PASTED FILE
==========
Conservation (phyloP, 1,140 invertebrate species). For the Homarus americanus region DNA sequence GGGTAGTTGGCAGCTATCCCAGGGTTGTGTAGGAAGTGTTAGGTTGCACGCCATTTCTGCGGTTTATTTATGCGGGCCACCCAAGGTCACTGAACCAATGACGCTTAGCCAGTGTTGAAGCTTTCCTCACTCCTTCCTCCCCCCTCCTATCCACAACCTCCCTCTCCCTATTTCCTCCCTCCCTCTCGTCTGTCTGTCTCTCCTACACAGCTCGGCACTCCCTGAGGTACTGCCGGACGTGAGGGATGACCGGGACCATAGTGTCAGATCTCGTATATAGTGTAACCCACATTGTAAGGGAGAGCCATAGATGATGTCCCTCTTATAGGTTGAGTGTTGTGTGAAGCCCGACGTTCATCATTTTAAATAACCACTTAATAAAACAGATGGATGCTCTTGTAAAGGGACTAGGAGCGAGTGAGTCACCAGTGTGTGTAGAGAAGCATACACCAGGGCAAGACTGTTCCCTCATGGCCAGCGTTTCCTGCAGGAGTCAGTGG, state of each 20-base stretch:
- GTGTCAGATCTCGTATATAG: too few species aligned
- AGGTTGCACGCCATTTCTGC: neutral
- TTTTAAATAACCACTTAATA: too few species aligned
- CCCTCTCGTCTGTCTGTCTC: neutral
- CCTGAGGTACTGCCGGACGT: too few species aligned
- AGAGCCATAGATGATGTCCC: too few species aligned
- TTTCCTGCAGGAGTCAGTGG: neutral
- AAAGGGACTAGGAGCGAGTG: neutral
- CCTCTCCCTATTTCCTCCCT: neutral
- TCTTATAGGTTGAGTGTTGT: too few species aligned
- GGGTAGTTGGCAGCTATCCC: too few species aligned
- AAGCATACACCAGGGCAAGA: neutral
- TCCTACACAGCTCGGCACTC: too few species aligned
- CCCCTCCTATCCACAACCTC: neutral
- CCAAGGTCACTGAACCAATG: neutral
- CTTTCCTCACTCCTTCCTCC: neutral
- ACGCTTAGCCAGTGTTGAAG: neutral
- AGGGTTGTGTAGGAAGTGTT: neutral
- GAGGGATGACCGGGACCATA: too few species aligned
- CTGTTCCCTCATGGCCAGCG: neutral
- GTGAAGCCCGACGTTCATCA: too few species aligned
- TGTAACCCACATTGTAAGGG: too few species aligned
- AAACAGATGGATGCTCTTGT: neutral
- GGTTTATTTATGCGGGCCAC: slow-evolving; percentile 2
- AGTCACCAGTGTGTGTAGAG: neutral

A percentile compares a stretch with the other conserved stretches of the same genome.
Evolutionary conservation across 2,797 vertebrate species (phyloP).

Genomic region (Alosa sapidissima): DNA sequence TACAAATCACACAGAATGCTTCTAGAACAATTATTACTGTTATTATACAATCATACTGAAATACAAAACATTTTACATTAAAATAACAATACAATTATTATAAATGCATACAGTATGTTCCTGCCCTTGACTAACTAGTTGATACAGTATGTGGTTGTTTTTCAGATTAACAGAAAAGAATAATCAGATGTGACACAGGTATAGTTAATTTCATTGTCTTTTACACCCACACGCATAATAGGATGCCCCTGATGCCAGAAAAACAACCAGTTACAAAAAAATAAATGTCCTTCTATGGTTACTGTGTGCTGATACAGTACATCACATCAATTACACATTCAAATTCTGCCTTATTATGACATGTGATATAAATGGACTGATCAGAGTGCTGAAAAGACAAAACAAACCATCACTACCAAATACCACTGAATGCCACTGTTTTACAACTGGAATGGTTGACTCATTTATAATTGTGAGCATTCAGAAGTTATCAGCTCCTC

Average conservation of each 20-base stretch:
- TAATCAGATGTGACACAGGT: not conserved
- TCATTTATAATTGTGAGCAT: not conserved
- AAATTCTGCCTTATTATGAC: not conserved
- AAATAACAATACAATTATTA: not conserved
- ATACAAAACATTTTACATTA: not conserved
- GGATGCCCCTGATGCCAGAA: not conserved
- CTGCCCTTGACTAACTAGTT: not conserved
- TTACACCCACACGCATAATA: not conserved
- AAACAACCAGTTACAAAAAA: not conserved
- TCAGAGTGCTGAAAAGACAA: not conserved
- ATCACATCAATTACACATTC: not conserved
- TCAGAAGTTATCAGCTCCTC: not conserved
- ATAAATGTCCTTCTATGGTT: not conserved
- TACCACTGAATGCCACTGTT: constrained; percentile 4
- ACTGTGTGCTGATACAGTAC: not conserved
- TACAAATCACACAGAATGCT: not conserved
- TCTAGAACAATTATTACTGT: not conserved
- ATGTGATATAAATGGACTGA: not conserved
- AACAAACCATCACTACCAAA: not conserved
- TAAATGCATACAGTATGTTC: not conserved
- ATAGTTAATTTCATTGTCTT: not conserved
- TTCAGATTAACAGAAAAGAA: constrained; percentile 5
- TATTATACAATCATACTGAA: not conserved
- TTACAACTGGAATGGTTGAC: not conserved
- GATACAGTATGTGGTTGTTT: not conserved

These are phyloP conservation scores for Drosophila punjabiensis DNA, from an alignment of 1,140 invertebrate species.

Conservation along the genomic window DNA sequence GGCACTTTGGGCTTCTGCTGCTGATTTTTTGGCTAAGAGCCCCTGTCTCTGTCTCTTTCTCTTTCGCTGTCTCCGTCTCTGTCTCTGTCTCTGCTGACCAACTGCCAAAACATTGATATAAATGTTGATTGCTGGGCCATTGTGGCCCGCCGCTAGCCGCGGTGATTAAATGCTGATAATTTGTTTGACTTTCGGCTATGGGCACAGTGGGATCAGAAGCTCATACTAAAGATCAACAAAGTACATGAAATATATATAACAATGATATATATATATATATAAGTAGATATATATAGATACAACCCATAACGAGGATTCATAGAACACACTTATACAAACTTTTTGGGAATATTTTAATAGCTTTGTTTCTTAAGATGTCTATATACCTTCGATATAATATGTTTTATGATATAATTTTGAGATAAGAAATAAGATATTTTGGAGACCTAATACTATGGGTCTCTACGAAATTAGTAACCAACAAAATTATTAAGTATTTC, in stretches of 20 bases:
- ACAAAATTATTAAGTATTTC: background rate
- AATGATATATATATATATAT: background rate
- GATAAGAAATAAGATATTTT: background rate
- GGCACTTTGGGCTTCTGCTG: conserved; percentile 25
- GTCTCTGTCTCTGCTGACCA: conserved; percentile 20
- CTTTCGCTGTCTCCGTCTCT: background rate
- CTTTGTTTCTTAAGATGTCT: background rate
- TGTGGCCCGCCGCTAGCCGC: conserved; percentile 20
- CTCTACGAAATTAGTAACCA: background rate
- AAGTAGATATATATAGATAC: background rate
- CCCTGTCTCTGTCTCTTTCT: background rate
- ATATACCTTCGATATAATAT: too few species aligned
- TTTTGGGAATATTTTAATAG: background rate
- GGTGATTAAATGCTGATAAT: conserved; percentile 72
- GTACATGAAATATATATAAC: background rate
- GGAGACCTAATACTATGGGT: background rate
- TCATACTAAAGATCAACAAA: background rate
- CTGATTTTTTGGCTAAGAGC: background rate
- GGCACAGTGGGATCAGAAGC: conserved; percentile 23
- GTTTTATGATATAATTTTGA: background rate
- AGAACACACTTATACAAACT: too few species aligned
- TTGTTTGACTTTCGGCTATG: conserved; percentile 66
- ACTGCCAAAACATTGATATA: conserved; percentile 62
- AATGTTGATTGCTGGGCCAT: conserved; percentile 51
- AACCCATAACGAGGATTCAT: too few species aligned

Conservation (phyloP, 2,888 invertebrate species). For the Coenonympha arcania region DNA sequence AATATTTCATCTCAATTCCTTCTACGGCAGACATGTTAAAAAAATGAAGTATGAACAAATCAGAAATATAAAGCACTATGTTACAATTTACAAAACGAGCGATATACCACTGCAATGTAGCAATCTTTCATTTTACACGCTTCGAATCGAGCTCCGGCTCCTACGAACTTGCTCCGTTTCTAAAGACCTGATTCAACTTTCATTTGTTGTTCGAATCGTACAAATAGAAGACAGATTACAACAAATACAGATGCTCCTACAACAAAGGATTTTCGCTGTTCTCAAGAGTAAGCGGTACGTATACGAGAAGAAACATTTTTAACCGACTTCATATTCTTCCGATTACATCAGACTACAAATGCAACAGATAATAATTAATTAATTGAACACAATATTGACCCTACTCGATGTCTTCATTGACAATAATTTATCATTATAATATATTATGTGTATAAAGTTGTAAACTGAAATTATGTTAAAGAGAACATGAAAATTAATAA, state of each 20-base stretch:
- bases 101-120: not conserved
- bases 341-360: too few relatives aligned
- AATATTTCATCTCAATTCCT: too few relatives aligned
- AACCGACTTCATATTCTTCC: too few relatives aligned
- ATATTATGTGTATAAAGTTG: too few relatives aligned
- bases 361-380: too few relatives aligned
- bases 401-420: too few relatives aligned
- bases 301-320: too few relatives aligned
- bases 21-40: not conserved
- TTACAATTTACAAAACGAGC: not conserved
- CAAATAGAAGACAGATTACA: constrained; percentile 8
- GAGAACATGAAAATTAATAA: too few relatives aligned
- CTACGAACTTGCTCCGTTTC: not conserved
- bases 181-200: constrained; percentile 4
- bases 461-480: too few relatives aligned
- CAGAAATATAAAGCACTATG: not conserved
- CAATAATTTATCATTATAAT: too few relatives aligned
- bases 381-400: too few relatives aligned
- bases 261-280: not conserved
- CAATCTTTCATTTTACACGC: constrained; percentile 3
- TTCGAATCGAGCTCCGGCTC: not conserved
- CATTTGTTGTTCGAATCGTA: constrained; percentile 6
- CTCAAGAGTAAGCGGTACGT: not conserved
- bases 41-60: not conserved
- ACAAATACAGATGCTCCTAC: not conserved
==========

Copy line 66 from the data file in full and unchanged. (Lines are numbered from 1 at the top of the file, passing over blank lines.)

- CTCTACGAAATTAGTAACCA: background rate